Published November 7, 2018 / Updated August 7, 2020
Elections Have Consequences
And so will this one
They’re still counting the ballots in more than 20 House Districts and it looks like the Georgia Governorship will go to a runoff election, but the overall results of the 2018 election are crystal clear: Democrats return to power in the House and pick up at least 7 governorships.
The Senate — well the Senate was a longshot from the outset. While President Trump is going to crow about how he saved the Senate and act like this was a victory for the GOP, that could not be further from the truth.
Democrats were ascendent last night.
A blue wave crashed against the sea-wall built by the Republican Red Map project, voter suppression, and threats of violence. Gerrymandered districts like the VA 7th, which went for David Brat (R) by 16 points in 2016, flipped. The 7th voted in Abigail Spanberger, unseating Brat in a district literally designed to be a safe Republican seat.
This was the pattern across the country. Democrats picked up at least 26 seats with ten or more still likely to be decided in their favor.
What does this mean?
This means that, come January, when the 116th Congress is sworn in, the Speaker of the House will be a Democrat. The chairs of the committees will be Democrats. The rules of the chamber will be set by Democrats.
Now, to be clear, this doesn’t mean that you’re going to see a bunch of Democratic policies drafted into law. The House is just one chamber of Congress and Donald Trump is still the President. But it does mean that Democrats can stem the bleeding of the last two years. They can halt attacks on the Affordable Care Act, prevent further erosion of the middle class through billionaire tax cuts, and hold the White House accountable for its corruption, largess, and incompetence.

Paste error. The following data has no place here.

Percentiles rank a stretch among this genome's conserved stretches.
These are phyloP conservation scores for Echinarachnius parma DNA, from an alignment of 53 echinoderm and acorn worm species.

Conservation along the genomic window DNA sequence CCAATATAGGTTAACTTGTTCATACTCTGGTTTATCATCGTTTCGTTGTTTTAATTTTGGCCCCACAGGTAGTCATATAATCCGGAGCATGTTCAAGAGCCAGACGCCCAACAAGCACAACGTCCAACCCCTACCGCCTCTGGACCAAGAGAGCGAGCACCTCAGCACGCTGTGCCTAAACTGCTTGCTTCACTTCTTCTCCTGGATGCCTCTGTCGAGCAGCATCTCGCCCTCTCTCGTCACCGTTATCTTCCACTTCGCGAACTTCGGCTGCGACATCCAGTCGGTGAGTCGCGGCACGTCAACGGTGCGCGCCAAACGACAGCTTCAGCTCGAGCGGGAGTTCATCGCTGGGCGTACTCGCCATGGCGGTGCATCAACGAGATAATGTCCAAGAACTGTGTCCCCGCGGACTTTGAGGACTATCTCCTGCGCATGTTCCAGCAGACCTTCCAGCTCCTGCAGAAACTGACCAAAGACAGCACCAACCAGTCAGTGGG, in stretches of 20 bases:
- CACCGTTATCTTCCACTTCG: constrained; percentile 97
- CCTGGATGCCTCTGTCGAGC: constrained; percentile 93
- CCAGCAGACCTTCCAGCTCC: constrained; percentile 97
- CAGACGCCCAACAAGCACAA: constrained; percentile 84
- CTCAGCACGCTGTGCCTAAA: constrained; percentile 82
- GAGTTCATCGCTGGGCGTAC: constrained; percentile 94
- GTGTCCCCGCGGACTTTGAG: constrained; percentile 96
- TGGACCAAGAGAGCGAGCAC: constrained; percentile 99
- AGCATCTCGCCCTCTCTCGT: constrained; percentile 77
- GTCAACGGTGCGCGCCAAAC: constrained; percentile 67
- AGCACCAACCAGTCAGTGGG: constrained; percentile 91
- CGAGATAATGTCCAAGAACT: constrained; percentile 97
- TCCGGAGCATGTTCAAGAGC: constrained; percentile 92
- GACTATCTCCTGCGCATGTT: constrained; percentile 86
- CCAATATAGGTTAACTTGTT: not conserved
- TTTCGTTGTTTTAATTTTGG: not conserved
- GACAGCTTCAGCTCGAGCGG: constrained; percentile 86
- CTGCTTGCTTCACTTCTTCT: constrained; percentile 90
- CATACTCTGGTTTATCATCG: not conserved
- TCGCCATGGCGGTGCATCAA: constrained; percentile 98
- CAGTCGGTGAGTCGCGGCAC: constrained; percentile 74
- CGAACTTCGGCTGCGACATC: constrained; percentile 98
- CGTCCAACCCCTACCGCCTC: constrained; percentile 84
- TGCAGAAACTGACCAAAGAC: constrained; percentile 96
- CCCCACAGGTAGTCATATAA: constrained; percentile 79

So far so good.
It also means that Democrats can force the the Senate and President Trump to either pass or kill popular measures which, thus far, haven’t seen the light of day. Most importantly, Democrats control the national budget. The Constitution says that all bills to do with revenue must begin in the House. If President Trump wants a budget with which to run his administration it has to go through the Democratic House.
While the House can’t pass laws, alter government policy, or even pass a budget on its own, it can instigate, investigate, frustrate, and resist.
And if there’s one thing the last two years have taught us, it’s that there is a lot in Washington right now that needs instigation, investigation, frustration, and resistance.
Tell Congress What You Think
For now the “lame duck” 115th Congress will still receive and respond to your messages, but starting in January, the 116th will take over. Then or now, you can write to your Representatives and Senators by sending the word Resist to Resistbot on Facebook Messenger, Telegram, or as a Twitter direct message. If none of those work for you, Resistbot also supports old fashioned SMS: text RESIST to 50409 to get started. It takes 2 minutes to make a difference.